Aurora Orchestra will return to the BBC Proms on Sunday 2 August for its sixth consecutive appearance.
Aurora Orchestra performing Mozart Symphony No. 40 from memory at the BBC Proms 2014
Sunday 2 August 2015, 3.30pm; Royal Albert Hall
Brett Dean Pastoral Symphony
Mozart Piano Concerto No. 26 K537
Anna Meredith Smatter Hauler (BBC Proms commission)
Beethoven Symphony No. 6 ‘Pastoral’ (performed from memory)
Francesco Piemontesi (piano)
Nicholas Collon (conductor)
The BBC Proms have today announced the line-up for the 2015 season, which will see Aurora return for its sixth consecutive appearance on Sunday 2 August with a programme featuring works by Brett Dean and Mozart, the world premiere of a BBC Proms commission by Anna Meredith, and a unique performance of Beethoven’s sixth symphony – entirely from memory.
Performing Mozart’s Symphony No. 40 from memory at last year’s BBC Proms ranked as one of the most exhilarating musical experiences in the orchestra’s 10-year history. Nicholas Collon and the Aurora players will continue their journey of discovery at this year’s Prom as they present Beethoven’s Symphony No. 6, without music stands and printed notes.
Aurora’s Principal Conductor & Artistic Director, Nicholas Collon, explains why he and the orchestra – having performed Mozart’s Symphony No. 40 from memory at last year’s BBC Proms – decided to play another symphony from memory at this year’s Proms:
‘For many members of the Aurora Orchestra, performing Mozart’s Symphony No. 40 from memory at last year’s BBC Proms ranked as one of our most intense and rewarding musical experiences. In every way it deepened and enriched our relationship with this extraordinary piece of music, forcing us to internalise nuances that can be easily glossed over when reading from the page. Gone, in rehearsal, were the traditional footholds – bar numbers, bowings, articulations. Suddenly we were let loose in a world of endless possibilities, where the tiniest variation in a semiquaver run could seem so rich with significance!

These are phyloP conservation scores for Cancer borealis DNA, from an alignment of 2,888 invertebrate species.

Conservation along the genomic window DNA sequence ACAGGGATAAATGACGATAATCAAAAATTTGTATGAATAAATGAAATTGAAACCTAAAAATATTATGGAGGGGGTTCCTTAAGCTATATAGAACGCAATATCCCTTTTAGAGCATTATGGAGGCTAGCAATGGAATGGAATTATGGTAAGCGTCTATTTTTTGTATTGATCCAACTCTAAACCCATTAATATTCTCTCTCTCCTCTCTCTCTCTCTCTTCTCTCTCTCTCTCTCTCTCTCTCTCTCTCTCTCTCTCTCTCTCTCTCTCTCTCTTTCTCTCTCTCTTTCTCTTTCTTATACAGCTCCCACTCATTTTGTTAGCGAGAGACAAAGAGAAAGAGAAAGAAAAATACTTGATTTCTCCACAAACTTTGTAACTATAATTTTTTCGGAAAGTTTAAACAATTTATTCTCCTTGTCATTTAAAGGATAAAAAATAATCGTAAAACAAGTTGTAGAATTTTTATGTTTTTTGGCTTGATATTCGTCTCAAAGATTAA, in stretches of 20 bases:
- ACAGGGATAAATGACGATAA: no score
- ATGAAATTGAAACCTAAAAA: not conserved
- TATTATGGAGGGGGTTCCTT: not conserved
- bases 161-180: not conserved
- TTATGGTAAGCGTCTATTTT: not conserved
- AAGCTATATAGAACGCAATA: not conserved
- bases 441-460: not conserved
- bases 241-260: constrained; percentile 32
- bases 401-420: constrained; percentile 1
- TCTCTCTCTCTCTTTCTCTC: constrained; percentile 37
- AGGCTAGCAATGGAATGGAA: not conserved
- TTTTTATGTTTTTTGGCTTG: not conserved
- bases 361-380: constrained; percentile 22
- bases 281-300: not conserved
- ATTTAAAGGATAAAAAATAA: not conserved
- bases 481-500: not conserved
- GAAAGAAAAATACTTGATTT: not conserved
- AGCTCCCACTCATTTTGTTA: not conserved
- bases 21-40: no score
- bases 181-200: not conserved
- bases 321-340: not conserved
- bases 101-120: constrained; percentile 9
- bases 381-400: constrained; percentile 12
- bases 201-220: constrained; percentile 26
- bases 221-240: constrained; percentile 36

Performing from memory takes communication to a new level. While it feels naked to be on stage without stand and music to hide behind, it intensifies the levels of trust between players.
My hope and belief is that it also communicates in a new way with the audience: not that it should feel surprising or dangerous to watch, but more that we are all – conductor, players and audience – unshackled from the printed notes. We expect it of concerto soloists and opera singers, we’ve seen it with string quartets and choirs: an orchestra performing from memory is not an impossibility, nor a gimmick, even if limitations on rehearsal time mean it’s not often practical. I am thrilled to undertake this journey again with Beethoven’s ‘Pastoral’ Symphony, a piece that is so close to me, and look forward to walking out with the Aurora players onto a Royal Albert Hall stage devoid of music stands.’ (original article written for the BBC Proms Guide 2015)
The concert will also feature Brett Dean’s extraordinary ‘Pastoral Symphony’ – a celebration of the sounds of birdsong and the threat it faces as a result of increasing urban development. As Brett Dean writes: ‘This piece is about glorious birdsong, the threat that it faces, the loss, and the soulless noise that we’re left with when they’re all gone.’ Mozart’s Piano Concerto No. 26, featuring internationally-acclaimed pianist Francesco Piemontesi, as well as a new commission from Anna Meredith performed by Aurora alongside young musicians from across London, completes the programme.
For more information about Aurora’s BBC Proms performance, click here, and you can read a fascinating article about musical memory by cognitive neuroscientist Jessica Grahn (Assistant Professor at the Brain and Mind Institute at Western University, London, Ontario) on the BBC News Magazine website.
And to get a flavour of what to expect on 2 August, you can watch a short excerpt of Aurora’s memorised performance of Mozart’s Symphony No. 40 at last year’s BBC Proms below: